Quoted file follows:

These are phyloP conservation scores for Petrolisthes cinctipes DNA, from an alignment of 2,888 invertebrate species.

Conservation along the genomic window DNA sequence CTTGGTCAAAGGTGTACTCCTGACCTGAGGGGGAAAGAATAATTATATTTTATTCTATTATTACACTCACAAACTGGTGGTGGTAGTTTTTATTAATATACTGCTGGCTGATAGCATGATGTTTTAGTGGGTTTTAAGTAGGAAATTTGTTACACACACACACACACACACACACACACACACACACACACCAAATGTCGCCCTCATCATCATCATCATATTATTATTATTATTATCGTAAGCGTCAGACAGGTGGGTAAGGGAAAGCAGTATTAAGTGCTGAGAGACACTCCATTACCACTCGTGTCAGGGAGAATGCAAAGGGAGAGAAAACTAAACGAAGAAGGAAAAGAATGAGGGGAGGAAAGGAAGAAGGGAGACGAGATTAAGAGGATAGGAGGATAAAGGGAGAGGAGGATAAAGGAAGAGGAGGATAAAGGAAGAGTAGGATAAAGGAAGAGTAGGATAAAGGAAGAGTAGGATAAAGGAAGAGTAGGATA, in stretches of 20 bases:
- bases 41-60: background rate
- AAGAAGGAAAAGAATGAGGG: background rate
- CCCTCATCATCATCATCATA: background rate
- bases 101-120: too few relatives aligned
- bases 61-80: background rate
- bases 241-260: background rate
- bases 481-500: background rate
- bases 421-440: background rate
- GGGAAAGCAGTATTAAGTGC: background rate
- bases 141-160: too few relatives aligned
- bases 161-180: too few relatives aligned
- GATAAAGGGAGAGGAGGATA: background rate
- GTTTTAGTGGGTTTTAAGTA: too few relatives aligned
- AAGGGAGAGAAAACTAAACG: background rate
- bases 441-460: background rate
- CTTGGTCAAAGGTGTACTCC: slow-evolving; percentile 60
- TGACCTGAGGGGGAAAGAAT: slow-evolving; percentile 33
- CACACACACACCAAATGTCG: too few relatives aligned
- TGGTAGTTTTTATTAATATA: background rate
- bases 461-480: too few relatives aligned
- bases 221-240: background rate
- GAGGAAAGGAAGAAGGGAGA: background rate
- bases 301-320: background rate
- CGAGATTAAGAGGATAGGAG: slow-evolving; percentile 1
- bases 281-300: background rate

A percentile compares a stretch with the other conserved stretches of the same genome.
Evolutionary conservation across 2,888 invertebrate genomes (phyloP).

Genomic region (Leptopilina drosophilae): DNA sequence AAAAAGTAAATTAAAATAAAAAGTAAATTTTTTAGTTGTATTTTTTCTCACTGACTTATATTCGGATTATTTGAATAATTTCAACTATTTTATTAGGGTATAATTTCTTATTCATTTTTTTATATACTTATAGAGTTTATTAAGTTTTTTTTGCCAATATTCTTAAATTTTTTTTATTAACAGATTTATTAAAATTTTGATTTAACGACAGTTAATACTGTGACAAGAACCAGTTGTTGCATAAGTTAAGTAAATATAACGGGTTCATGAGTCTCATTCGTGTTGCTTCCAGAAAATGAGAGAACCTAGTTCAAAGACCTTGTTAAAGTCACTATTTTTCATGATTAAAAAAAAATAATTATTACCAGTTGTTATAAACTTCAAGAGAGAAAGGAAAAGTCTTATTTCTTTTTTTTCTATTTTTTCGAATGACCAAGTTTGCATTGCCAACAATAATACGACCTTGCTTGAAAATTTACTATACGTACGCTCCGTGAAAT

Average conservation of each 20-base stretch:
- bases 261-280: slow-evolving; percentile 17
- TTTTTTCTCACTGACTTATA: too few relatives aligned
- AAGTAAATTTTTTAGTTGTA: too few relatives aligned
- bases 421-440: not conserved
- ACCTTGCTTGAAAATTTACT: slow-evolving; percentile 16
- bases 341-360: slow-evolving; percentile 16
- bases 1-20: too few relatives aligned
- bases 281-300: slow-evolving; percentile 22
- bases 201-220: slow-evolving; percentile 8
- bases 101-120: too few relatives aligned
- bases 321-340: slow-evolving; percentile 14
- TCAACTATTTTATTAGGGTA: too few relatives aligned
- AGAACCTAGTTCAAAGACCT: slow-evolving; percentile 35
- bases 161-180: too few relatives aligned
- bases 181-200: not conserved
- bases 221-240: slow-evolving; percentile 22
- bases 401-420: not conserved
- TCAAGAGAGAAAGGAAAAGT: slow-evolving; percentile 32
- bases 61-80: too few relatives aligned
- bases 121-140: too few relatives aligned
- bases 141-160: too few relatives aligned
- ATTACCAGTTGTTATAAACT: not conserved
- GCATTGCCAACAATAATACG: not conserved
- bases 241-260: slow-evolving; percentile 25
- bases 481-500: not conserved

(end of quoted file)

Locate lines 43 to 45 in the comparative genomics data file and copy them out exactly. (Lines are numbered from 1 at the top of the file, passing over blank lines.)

- TCAACTATTTTATTAGGGTA: too few relatives aligned
- AGAACCTAGTTCAAAGACCT: slow-evolving; percentile 35
- bases 161-180: too few relatives aligned